Academic Master

Education

Civil Rights Education and Multicultural Issues

Introduction

The United States is multicultural and extremely diverse with respect to ethnicity, religion, and racism. The people living in the country are from almost all parts of the world, including Asia, Africa, South America, Europe, and Russia. Multicultural issues in providing education are highly important. Most of the schools in the United States are highly practicing education on multicultural issues, which helps in understanding the ethnic differences among different races and cultures as well as resolving the gap among the students. Also civil rights education is also helpful in understanding the social rules by which a human can live and survive. The main aim of the paper is to discuss the ways this course influenced me as a human being and as a social individual.

Discussion

My personal expectations for this course were commonly to understand the ethnic differences and to understand civil rights and liberalism as a citizen in America. I have a number of friends who are Native Americans, Latin, English, and Chinese. We all have some cultural differences, which is why awkward situations are mostly created. Mostly, we were able to overcome by being friends, but if a stranger observes or experiences these things from us, he feels annoyed, and we don’t have any possible solution to relax him. Also, according to the civil rights, my personal knowledge was very little as I am not a Native American. My assumption from this course was that it would help me to find a better solution to deal with intercultural issues, which are highly common and are barriers to making strong bonds among individuals of different ethnic backgrounds. Moreover, I also expected to gain some better knowledge about social and civil rights, which are highly important for survival in the United States with liberal freedom.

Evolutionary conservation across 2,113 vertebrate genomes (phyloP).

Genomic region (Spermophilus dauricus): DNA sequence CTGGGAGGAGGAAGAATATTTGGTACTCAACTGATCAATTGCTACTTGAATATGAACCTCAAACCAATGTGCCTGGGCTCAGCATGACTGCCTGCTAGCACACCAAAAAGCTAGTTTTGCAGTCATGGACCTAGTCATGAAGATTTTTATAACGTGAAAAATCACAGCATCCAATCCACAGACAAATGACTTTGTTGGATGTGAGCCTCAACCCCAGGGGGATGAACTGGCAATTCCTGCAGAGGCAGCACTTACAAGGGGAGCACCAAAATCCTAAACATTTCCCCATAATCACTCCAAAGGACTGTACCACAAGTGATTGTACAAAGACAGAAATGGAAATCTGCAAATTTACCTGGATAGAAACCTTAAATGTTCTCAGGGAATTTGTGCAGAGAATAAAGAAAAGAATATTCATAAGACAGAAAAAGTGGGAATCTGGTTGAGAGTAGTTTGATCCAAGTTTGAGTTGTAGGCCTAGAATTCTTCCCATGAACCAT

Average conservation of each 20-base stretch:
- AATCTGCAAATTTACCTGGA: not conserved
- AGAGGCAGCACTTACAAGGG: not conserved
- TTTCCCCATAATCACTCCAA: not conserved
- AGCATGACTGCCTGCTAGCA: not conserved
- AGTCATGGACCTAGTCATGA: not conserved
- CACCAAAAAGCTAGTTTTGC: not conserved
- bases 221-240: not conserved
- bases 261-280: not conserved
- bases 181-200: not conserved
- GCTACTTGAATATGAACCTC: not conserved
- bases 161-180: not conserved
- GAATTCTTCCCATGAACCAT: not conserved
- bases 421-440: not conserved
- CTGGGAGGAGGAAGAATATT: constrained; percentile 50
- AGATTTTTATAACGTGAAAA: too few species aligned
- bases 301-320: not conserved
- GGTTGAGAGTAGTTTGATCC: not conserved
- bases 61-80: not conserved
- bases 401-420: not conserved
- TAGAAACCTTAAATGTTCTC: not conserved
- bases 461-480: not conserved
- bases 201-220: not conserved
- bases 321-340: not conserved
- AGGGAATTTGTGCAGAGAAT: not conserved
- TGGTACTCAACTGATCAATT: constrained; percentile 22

According to my perspective, the course started with a brief knowledge about the main topic, which would be discussed throughout the course. In the initial days, I was able to understand civil rights, its history, its movements, and the current situation in the United States. After the initial phase, I was able to understand the intercultural issues that are highly problematic in implementing different civil rights and other law enforcement. Moreover, the current situation, past of the country, and expected future of the country should be considered with respect to finding solutions to cultural differences and intercultural issues. Most of the course’s content was about getting examples from history and relating them to the current discussion of intercultural issues. I slowly understood things and then relaxed myself with my own example in which my Chinese and Latin friends are completely different with respect to culture and ethnicity. Our English friend mostly acts as a bridge among their friends. The boat understanding between interesmaintainyatual experience was good, and I highly appreciate the lectures and the examples our teacher gave. Moreover, I also admire my classmates’ outstanding presentation of their social and civil rights experiences, which they observed in the past. When my turn came to express my understanding of the course and to discuss something about civil rights, My knowledge about civil rights was just introductory, and I had very little understanding of it, which allowed me to use it only during the discussion of intercultural issues. My presentation on intercultural issues was highly good, as, according to me, this was the best among all of the other courses. Moreover, I have also collected some of the best experiences of my classmates, which helped me to understand civil rights education as well as intercultural discussions, as their demonstration of the issues was highly admirable and extraordinary. The course had a very good impact on every student, and we had a good experience understanding all the aspects of the related topics, including the effects on the economy, society, and culture of the country after the removal of the barriers.